Let me turn from wheat to poultry. The poultry farmers expected increased rations. They have built up their herds and their stock for that purpose. Only last December the Minister of Food made it clear to them that their rations were to be increased. Speaking on 5th December, he said: The present rationing programme provides for increased quantities of food for poultry to be issued from 1st May, 1946. From that date, commercial poultry producers will be allowed rations of feeding stuffs on the basis of one-third of their 1939 poultry numbers."— [Official Report, 5th December, 1945; Vol. 416, c. 2324.] That was a very cruel statement to make to the poultry producer, because by December the Government knew perfectly well that the food situation was so difficult that it would not be possible for them to increase those rations. Yet in December the Minister reaffirmed the promise that had been made eight months earlier to increase poultry rations. As a result of those statements a great deal of money has been lost by poultry producers. No doubt hon. Members will have had many letters on the subject, and even the Government, I expect, have occasionally heard from poultry farmers about the matter. I would quote one letter from a constituent of mine. It says: We have licensed and insured our car for a year. We have bought one ton of peat moss, wire netting, stakes, and felt. Who is going to pay for these now? We have no income. My husband estimates that we shall be able to keep one hundred birds, but no one can live on that. What does the Government propose doing with us now? I repeat that question to the Government. These men have lost money owing to the miscalculation and misstatements made by the Government. What are the Government going to do with these poultry producers? I hope that the Parliamentary Secretary to the Ministry of Agriculture will give us a reply to that question and that he will say that the Government are going to give them compensation.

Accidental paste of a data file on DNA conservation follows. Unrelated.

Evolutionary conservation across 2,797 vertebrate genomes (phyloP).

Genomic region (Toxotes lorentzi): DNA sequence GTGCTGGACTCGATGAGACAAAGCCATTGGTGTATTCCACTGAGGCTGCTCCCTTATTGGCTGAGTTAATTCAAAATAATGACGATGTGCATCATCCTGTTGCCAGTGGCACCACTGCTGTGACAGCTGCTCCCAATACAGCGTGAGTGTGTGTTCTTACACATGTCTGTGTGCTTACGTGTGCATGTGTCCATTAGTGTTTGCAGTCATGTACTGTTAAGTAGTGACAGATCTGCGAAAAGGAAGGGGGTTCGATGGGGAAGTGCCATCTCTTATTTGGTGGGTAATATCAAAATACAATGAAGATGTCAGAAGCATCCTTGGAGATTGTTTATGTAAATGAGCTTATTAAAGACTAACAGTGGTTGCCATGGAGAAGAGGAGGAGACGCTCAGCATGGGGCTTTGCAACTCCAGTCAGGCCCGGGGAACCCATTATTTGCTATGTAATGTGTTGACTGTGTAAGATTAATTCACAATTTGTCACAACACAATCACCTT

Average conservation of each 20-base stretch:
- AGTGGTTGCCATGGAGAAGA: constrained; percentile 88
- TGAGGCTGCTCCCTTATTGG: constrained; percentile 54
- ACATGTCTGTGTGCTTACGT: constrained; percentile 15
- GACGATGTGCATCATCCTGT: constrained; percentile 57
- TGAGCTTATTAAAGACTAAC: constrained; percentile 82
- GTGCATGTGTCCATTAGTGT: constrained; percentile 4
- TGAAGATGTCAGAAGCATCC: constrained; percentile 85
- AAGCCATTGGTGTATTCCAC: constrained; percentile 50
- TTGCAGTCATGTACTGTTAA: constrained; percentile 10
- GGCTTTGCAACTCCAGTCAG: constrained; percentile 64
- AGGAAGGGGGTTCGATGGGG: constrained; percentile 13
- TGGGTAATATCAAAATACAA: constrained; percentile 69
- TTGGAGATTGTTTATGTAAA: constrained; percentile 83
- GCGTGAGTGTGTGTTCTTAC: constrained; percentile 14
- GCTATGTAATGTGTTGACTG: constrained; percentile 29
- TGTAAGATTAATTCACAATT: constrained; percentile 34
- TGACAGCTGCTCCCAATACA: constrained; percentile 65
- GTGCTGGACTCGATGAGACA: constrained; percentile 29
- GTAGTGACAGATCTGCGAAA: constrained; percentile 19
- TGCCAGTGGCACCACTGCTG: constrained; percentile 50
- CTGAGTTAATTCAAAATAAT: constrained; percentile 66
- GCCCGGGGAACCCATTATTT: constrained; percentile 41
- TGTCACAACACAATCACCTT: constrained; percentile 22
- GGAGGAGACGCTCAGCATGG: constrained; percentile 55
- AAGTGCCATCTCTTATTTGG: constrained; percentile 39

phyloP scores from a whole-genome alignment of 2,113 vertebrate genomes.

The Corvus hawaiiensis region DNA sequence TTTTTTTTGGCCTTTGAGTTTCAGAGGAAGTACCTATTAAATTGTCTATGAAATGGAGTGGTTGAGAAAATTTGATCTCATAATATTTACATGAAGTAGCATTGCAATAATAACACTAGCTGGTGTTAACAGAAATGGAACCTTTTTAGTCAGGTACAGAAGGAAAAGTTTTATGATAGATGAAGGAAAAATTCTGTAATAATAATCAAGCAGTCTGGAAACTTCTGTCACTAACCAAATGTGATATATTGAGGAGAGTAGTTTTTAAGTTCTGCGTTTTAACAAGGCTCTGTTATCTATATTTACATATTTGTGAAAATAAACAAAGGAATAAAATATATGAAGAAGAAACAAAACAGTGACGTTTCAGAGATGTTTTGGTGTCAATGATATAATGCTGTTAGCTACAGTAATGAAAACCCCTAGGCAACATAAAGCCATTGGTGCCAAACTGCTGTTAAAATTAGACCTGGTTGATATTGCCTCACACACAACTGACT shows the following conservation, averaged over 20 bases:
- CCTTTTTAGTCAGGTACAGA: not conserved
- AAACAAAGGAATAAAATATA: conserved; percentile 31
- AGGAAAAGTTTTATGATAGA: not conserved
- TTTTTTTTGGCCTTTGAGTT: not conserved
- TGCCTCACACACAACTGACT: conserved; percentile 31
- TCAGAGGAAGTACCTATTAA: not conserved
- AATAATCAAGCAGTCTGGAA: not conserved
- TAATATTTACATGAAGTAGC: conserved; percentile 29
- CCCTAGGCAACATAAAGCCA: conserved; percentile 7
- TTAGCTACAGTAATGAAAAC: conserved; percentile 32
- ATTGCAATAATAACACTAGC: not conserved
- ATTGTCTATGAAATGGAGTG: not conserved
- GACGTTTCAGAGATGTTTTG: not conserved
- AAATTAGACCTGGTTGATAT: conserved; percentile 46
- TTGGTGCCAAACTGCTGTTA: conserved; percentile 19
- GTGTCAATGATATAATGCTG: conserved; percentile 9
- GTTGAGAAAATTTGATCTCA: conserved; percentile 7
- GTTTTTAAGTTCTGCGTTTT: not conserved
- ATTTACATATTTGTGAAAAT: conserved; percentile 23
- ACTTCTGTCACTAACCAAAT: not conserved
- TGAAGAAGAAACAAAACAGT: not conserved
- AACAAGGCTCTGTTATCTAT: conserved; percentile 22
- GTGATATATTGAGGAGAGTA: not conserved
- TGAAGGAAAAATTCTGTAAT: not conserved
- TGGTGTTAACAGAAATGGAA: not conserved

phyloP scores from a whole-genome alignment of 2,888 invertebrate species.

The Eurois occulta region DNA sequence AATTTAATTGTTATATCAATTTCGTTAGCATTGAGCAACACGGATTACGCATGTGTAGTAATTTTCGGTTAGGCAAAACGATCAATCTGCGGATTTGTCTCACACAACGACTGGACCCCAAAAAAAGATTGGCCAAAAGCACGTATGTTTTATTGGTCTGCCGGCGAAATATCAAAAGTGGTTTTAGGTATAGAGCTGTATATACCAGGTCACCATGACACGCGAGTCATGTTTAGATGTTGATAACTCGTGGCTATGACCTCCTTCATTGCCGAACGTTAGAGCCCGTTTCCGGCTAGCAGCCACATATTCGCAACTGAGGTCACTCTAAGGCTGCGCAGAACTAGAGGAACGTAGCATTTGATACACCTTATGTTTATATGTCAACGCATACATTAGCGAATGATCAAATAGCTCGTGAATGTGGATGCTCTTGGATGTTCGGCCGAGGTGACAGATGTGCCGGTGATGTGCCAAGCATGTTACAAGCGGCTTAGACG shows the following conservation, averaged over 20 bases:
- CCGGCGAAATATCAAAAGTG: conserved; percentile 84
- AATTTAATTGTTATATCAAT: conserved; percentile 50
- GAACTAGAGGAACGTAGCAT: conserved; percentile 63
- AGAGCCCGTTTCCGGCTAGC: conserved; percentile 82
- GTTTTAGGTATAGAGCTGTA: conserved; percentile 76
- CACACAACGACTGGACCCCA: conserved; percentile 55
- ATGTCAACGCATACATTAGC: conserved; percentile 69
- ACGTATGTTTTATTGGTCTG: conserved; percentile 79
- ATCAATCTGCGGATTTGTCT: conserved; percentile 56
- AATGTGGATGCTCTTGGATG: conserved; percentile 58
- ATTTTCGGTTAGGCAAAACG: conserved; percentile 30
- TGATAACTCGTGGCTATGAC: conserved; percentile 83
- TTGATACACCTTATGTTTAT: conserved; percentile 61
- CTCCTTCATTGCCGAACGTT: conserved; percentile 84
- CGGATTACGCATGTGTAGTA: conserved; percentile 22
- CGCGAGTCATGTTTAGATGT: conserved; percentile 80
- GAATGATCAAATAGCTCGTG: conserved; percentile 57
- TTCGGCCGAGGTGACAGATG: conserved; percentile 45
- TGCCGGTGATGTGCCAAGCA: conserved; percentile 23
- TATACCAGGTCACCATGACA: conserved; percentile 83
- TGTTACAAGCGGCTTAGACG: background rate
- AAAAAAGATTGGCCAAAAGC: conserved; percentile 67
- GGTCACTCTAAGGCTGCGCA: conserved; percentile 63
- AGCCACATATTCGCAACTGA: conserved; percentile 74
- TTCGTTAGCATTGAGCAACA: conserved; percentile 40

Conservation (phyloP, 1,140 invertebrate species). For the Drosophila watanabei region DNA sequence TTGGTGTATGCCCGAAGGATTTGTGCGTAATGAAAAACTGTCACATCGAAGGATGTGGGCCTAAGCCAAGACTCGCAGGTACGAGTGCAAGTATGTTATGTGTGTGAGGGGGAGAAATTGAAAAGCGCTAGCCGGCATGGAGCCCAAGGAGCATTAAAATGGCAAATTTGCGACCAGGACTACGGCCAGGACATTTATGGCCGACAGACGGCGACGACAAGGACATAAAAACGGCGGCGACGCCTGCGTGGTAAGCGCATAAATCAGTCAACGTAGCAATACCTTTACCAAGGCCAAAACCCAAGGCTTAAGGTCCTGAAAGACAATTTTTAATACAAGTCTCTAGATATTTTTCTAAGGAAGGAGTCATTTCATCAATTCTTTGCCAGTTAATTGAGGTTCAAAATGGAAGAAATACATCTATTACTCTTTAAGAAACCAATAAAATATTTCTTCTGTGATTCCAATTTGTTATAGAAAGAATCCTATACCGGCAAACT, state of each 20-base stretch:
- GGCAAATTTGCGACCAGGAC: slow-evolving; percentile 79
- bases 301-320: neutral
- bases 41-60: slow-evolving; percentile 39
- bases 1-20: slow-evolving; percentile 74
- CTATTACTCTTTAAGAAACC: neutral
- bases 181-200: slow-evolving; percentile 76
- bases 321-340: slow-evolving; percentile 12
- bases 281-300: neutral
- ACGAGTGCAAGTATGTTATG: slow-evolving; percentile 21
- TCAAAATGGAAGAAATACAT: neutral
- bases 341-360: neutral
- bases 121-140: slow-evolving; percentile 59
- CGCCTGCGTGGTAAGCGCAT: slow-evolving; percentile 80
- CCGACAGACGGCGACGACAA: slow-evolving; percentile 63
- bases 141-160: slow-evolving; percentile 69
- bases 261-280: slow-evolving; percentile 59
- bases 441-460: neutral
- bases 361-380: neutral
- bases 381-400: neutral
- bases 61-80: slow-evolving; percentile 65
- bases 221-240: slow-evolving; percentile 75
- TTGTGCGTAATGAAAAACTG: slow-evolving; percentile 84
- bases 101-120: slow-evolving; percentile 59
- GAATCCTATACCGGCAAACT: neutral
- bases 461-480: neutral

Throughout the war, notwithstanding aerial bombing and submarine warfare, every ration pledge made by Lord Wool-ton or by my right hon. Friend the Member for Southport was honoured. This is the first time that the Government have dishonoured a ration pledge. I believe that it is a shameful thing. What steps are the Government going to take to help these poultry producers by getting maize from the Argentine? It is no good the Government saying that there is no maize to be got from the Argentine, because that is not true. That statement has been contradicted in another place by the Government's own spokesmen and we know that there is maize in the Argentine. It could be brought here if the Government had the will to help poultry producers

I will now turn to amenities. Hon. Members have all stressed the importance of amenities. In my view, the close control of the individual and the loose co-ordination between Government Departments, have meant that the countryside has lost all along the line ever since the Government came into office. Take houses; houses have been planned for the towns and a few houses have been projected for some of the villages. No houses have been projected for the small villages. Houses on farms, and the improvement of houses on farms, have been condemned by the Government as something anti-social. Pleasure trips in buses are allowed for town dwellers, but what steps are the Government taking to improve bus services in rural areas? Take water schemes. When we were in office we passed a great Water Act.